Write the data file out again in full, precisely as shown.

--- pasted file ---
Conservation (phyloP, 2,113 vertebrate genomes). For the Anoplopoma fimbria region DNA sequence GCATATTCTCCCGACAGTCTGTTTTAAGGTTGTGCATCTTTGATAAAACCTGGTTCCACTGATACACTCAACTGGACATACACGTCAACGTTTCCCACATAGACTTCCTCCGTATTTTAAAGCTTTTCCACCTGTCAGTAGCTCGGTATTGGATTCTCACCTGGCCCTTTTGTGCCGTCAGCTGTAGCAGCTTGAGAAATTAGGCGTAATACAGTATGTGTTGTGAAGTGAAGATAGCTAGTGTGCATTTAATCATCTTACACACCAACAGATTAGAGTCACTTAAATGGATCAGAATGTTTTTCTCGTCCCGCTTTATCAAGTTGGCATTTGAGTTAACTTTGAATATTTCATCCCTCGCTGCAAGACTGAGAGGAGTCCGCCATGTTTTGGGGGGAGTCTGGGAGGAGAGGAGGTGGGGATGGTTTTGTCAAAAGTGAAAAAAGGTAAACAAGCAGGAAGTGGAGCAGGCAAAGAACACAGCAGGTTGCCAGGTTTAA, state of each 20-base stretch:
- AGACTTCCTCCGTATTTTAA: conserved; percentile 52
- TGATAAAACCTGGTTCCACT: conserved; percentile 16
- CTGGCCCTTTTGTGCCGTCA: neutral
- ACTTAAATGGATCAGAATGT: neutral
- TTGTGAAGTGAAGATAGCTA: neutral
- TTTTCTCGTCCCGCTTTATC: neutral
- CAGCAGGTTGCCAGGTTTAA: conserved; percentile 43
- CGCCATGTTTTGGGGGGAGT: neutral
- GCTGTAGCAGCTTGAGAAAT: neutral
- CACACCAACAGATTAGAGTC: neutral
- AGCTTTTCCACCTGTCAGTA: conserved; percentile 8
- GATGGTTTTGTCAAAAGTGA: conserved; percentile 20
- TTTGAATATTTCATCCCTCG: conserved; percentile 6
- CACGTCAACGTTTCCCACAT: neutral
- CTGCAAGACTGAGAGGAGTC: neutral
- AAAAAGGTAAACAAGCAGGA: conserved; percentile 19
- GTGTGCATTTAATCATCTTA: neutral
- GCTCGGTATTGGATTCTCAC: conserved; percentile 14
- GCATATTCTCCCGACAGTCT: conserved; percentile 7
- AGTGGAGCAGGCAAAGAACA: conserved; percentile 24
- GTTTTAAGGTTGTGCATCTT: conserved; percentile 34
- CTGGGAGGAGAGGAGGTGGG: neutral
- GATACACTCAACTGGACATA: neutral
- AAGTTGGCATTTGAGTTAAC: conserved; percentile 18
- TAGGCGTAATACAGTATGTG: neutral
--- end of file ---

Conservation (phyloP, 2,113 vertebrate genomes). For the Anoplopoma fimbria region DNA sequence GCATATTCTCCCGACAGTCTGTTTTAAGGTTGTGCATCTTTGATAAAACCTGGTTCCACTGATACACTCAACTGGACATACACGTCAACGTTTCCCACATAGACTTCCTCCGTATTTTAAAGCTTTTCCACCTGTCAGTAGCTCGGTATTGGATTCTCACCTGGCCCTTTTGTGCCGTCAGCTGTAGCAGCTTGAGAAATTAGGCGTAATACAGTATGTGTTGTGAAGTGAAGATAGCTAGTGTGCATTTAATCATCTTACACACCAACAGATTAGAGTCACTTAAATGGATCAGAATGTTTTTCTCGTCCCGCTTTATCAAGTTGGCATTTGAGTTAACTTTGAATATTTCATCCCTCGCTGCAAGACTGAGAGGAGTCCGCCATGTTTTGGGGGGAGTCTGGGAGGAGAGGAGGTGGGGATGGTTTTGTCAAAAGTGAAAAAAGGTAAACAAGCAGGAAGTGGAGCAGGCAAAGAACACAGCAGGTTGCCAGGTTTAA, state of each 20-base stretch:
- AGACTTCCTCCGTATTTTAA: conserved; percentile 52
- TGATAAAACCTGGTTCCACT: conserved; percentile 16
- CTGGCCCTTTTGTGCCGTCA: neutral
- ACTTAAATGGATCAGAATGT: neutral
- TTGTGAAGTGAAGATAGCTA: neutral
- TTTTCTCGTCCCGCTTTATC: neutral
- CAGCAGGTTGCCAGGTTTAA: conserved; percentile 43
- CGCCATGTTTTGGGGGGAGT: neutral
- GCTGTAGCAGCTTGAGAAAT: neutral
- CACACCAACAGATTAGAGTC: neutral
- AGCTTTTCCACCTGTCAGTA: conserved; percentile 8
- GATGGTTTTGTCAAAAGTGA: conserved; percentile 20
- TTTGAATATTTCATCCCTCG: conserved; percentile 6
- CACGTCAACGTTTCCCACAT: neutral
- CTGCAAGACTGAGAGGAGTC: neutral
- AAAAAGGTAAACAAGCAGGA: conserved; percentile 19
- GTGTGCATTTAATCATCTTA: neutral
- GCTCGGTATTGGATTCTCAC: conserved; percentile 14
- GCATATTCTCCCGACAGTCT: conserved; percentile 7
- AGTGGAGCAGGCAAAGAACA: conserved; percentile 24
- GTTTTAAGGTTGTGCATCTT: conserved; percentile 34
- CTGGGAGGAGAGGAGGTGGG: neutral
- GATACACTCAACTGGACATA: neutral
- AAGTTGGCATTTGAGTTAAC: conserved; percentile 18
- TAGGCGTAATACAGTATGTG: neutral